AAS 197, January 2001
Session 98. Innovations in Teaching Astronomy II
Joint Oral, Wednesday, January 10, 2001, 1:30-3:00pm, Royal Palm 3/4

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[98.01] Students' Conceptions of Light and Color and How They Change

P.M. Sadler (Harvard-Smithsonian CfA)

It seems quite reasonable to assume that students have the prerequisite knowledge needed to begin to understand the role of light in our introductory astronomy courses. Most courses start assuming students are aware that vision is a passive process. Yet, our students' conceptions are similar to those held by the scientists of ancient Greece, in spite of a lifetime of experience with the phenomena of light and color. Our interviews with students and their answers to test questions have helped us understand the sequence of models that students move through on their way to scientific understanding of the interaction of light with matter. We have developed interventions that help them construct and test these models. Our methods include developing demonstrations that serve to confront and disprove misconceptions, creating devices to help students explore terrestrial spectra, employing qualitative questions for class discussion, and using a succession of models that increase in their cognitive demand and predictive power. We have found that the popular approach of using a wave model to describe light is counterproductive for most students, since a particle model explains most phenomena that they encounter.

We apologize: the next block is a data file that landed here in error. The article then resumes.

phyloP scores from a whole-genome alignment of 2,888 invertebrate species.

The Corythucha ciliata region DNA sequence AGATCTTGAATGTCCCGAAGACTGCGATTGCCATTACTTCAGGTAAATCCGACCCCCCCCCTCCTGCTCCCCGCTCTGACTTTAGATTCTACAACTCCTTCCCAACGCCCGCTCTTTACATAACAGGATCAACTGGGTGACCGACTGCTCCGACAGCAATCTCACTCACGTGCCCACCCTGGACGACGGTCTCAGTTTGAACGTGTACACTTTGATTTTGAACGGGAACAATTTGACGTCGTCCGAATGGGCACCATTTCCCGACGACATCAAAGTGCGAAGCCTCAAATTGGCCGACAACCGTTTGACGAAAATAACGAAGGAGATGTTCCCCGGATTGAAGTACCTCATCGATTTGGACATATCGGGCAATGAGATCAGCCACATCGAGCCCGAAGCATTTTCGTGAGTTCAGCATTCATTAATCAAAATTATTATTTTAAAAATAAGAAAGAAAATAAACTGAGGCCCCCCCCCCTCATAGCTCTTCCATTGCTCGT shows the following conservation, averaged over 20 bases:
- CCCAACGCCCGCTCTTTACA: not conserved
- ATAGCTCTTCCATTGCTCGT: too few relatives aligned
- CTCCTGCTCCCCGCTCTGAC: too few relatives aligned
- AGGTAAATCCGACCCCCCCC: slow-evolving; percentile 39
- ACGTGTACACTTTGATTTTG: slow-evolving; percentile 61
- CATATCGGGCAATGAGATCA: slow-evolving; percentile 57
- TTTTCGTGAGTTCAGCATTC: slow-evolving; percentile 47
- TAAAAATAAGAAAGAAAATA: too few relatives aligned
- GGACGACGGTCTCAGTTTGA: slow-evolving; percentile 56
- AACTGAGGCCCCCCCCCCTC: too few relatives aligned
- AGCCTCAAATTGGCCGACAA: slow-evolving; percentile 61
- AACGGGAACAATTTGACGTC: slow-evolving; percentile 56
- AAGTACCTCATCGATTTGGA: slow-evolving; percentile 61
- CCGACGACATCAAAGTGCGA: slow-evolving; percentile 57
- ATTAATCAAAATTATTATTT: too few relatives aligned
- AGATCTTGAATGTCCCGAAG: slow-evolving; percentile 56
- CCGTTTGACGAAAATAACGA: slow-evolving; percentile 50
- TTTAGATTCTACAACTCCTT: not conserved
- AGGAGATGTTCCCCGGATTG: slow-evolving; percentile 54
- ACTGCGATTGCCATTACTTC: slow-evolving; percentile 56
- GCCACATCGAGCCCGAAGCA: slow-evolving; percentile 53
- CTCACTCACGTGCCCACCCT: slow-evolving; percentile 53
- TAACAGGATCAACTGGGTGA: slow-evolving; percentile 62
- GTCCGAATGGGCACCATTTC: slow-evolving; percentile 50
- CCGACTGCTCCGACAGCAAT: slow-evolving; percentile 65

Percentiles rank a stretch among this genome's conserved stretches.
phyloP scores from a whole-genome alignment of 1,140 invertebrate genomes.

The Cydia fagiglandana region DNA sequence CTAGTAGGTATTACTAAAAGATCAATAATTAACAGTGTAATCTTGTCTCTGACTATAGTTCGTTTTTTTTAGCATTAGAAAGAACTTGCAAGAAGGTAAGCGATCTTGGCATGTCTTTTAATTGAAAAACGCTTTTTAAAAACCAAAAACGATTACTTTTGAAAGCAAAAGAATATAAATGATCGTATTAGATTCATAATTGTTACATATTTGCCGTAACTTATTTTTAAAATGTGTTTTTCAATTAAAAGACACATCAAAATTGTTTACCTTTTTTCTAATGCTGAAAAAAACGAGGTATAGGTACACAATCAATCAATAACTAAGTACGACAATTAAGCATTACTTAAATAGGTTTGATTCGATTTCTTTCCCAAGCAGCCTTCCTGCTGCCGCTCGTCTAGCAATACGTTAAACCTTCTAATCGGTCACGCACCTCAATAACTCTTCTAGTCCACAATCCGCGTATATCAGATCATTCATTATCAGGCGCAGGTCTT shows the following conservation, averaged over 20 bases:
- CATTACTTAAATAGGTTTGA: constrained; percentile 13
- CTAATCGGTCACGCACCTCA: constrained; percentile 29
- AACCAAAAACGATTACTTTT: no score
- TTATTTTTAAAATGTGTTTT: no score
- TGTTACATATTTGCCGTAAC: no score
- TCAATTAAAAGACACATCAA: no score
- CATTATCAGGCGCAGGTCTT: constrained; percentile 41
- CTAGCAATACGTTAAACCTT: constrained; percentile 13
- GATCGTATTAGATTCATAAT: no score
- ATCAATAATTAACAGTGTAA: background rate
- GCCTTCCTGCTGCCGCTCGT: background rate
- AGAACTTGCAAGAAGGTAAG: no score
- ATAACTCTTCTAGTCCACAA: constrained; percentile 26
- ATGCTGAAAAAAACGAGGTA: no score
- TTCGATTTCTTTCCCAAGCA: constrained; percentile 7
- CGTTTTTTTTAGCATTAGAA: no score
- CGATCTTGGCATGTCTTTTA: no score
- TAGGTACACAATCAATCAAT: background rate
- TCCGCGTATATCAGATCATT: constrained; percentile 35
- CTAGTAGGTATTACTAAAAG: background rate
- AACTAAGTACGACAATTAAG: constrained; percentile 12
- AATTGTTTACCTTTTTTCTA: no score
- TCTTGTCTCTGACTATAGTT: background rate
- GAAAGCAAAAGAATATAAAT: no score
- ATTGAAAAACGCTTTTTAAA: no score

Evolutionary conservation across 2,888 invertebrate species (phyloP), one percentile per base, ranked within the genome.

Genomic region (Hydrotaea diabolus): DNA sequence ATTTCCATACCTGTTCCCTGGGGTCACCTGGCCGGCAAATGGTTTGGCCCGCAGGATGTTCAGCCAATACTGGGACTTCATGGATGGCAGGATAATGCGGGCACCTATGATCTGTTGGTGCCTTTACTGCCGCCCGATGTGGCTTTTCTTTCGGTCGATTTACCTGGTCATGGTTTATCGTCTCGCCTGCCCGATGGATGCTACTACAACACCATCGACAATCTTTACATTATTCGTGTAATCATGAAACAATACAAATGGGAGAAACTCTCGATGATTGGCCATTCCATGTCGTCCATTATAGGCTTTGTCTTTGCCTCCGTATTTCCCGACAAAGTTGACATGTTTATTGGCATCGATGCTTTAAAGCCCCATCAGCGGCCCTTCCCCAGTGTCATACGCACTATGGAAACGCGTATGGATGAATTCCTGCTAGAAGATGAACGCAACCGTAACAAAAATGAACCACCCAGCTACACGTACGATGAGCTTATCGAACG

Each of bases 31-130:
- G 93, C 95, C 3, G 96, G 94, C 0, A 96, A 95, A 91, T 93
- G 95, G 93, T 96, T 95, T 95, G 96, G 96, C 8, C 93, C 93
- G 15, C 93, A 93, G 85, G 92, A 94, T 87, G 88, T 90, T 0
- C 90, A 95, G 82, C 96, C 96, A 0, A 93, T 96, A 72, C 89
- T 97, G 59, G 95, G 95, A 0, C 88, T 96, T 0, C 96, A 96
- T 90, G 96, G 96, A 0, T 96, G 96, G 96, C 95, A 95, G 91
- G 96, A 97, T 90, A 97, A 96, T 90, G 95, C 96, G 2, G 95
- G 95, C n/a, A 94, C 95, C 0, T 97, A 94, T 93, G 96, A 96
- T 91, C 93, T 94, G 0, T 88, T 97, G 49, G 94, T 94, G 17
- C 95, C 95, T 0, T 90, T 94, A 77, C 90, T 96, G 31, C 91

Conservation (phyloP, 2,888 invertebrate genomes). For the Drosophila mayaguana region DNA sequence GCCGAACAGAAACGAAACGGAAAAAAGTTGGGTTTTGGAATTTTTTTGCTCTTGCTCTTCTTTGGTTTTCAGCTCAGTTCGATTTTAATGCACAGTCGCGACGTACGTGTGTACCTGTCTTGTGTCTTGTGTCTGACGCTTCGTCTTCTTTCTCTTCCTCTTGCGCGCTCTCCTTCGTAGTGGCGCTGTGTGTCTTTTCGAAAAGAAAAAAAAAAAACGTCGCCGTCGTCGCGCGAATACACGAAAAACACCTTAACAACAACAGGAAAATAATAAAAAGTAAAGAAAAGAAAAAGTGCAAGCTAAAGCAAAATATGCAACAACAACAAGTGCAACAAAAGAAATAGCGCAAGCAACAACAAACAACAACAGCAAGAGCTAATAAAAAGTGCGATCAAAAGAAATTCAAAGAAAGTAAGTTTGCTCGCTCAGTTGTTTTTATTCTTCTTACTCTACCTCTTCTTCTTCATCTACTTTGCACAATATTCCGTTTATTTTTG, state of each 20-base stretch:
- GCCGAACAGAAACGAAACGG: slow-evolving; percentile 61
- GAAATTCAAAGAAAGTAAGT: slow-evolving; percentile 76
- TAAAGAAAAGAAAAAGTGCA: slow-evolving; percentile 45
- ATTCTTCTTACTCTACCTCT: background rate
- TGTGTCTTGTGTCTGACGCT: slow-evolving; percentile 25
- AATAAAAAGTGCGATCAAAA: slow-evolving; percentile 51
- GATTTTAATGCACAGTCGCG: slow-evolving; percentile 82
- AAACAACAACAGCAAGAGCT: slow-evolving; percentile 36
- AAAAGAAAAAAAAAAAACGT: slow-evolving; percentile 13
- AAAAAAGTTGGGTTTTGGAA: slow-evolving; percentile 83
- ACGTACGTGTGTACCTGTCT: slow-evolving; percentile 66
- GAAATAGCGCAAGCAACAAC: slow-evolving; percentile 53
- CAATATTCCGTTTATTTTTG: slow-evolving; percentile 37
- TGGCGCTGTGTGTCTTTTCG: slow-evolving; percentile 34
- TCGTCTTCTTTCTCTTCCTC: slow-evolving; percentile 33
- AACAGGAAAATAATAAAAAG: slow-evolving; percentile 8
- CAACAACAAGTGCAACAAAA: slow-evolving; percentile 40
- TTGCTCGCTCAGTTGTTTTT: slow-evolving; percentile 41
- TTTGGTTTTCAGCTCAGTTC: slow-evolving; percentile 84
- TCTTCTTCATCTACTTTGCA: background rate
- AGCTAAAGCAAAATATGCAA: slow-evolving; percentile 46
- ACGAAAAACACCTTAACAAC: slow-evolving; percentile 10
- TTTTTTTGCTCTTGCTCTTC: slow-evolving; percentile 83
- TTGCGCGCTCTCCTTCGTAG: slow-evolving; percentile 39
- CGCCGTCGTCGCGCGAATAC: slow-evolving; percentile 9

The author(s) of this abstract have provided an email address for comments about the abstract: psadler@cfa.harvard.edu

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